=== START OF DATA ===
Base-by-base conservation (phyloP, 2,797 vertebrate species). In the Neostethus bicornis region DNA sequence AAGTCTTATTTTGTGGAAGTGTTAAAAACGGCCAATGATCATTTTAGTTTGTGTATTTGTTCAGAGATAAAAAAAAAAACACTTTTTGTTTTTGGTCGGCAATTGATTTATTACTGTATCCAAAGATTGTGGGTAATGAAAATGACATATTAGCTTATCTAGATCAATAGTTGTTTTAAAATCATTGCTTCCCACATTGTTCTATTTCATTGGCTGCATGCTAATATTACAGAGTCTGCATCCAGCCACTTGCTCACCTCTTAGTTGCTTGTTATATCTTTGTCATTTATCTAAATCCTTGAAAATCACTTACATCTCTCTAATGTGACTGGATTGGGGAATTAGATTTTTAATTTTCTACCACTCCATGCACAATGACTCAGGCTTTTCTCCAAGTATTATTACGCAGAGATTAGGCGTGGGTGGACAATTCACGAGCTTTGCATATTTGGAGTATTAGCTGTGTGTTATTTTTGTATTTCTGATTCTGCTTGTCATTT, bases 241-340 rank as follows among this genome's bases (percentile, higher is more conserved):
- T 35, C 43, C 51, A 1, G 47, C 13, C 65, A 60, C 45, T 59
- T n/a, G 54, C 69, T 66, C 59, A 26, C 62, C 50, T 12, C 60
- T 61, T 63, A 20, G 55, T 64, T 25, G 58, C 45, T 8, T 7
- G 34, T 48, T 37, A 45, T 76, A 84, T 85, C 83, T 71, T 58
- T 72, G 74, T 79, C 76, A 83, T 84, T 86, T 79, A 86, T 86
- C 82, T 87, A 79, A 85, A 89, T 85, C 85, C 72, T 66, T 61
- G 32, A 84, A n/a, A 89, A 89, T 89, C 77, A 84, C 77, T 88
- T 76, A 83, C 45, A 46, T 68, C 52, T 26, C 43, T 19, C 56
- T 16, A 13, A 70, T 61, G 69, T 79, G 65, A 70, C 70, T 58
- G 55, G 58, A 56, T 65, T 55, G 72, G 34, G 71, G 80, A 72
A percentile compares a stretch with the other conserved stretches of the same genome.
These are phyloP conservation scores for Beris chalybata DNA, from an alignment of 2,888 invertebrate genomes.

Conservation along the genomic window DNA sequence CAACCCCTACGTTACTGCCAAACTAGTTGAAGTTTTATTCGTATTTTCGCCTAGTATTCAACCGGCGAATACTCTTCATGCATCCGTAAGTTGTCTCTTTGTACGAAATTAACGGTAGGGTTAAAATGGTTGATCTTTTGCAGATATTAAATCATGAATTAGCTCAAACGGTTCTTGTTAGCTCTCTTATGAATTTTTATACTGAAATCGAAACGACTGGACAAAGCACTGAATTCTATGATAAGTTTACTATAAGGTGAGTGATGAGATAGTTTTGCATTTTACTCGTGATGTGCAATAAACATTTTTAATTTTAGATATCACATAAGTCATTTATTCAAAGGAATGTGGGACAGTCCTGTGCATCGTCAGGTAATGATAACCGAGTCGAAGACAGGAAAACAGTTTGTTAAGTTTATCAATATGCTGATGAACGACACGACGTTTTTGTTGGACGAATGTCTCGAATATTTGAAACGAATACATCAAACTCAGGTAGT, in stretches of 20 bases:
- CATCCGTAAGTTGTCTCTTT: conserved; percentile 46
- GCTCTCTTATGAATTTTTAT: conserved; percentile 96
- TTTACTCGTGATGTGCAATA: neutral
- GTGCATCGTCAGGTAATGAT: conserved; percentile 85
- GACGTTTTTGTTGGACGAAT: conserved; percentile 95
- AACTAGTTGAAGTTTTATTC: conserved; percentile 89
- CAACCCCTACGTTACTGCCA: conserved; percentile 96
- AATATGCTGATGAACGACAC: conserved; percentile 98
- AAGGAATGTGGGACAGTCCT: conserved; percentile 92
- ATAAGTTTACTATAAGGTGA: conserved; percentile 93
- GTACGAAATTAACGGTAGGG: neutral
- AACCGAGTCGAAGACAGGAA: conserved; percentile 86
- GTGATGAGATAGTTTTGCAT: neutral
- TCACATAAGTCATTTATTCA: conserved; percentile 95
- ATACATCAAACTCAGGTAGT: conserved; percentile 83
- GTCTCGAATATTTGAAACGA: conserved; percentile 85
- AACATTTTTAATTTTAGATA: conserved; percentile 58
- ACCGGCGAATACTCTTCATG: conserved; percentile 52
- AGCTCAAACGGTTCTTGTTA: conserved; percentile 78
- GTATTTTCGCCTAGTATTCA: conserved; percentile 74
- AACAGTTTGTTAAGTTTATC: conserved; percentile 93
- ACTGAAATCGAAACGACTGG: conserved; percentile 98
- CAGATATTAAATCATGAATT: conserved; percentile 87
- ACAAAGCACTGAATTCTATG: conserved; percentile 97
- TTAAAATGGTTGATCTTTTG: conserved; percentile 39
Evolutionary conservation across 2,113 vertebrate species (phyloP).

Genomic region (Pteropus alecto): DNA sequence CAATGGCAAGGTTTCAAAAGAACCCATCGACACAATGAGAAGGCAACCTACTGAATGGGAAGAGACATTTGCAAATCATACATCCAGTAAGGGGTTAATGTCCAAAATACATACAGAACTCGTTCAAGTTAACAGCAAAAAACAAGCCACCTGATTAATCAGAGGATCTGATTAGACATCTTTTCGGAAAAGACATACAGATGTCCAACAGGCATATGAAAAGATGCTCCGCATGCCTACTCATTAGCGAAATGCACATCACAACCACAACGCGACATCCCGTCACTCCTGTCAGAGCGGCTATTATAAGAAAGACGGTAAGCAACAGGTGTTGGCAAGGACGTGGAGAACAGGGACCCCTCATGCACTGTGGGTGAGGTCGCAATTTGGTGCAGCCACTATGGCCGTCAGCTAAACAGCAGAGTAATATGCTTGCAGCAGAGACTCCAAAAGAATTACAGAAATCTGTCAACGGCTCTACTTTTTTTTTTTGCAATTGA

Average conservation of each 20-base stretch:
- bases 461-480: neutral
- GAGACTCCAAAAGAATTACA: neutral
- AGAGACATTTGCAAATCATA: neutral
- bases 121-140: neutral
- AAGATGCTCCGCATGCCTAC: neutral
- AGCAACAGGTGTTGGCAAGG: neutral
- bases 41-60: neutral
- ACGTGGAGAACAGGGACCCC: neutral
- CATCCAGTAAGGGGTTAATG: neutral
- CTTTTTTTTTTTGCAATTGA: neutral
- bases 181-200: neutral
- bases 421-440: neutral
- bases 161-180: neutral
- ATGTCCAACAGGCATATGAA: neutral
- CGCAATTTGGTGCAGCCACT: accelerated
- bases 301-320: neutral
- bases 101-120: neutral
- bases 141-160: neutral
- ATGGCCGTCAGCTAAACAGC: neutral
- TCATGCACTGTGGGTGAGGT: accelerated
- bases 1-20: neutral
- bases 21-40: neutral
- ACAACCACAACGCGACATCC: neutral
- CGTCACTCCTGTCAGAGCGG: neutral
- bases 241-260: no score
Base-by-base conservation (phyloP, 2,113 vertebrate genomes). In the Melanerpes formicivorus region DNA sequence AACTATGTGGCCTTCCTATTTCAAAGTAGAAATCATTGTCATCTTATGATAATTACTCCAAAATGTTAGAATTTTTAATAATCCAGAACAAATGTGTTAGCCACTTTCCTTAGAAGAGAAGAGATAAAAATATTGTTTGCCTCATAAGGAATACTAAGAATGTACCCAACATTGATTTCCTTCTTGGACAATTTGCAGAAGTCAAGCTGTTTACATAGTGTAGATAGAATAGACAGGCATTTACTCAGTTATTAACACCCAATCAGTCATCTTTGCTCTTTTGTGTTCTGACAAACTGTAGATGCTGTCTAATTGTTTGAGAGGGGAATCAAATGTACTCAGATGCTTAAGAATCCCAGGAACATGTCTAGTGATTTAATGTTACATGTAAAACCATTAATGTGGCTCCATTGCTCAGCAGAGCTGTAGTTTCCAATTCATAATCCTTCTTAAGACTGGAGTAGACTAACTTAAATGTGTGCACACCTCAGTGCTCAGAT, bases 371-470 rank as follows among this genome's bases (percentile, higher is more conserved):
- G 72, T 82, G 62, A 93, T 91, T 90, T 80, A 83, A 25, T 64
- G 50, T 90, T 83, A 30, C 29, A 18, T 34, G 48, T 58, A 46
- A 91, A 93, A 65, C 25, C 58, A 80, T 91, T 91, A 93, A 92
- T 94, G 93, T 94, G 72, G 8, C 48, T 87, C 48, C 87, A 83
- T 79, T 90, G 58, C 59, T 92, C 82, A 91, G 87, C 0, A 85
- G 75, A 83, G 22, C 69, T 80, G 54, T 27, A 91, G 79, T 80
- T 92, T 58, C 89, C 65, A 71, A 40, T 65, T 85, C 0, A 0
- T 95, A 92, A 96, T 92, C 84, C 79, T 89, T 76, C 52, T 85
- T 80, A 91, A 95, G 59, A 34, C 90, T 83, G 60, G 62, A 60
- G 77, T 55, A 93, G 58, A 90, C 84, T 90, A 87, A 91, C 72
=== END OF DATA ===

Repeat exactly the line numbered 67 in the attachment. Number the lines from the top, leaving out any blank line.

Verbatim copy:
- bases 241-260: no score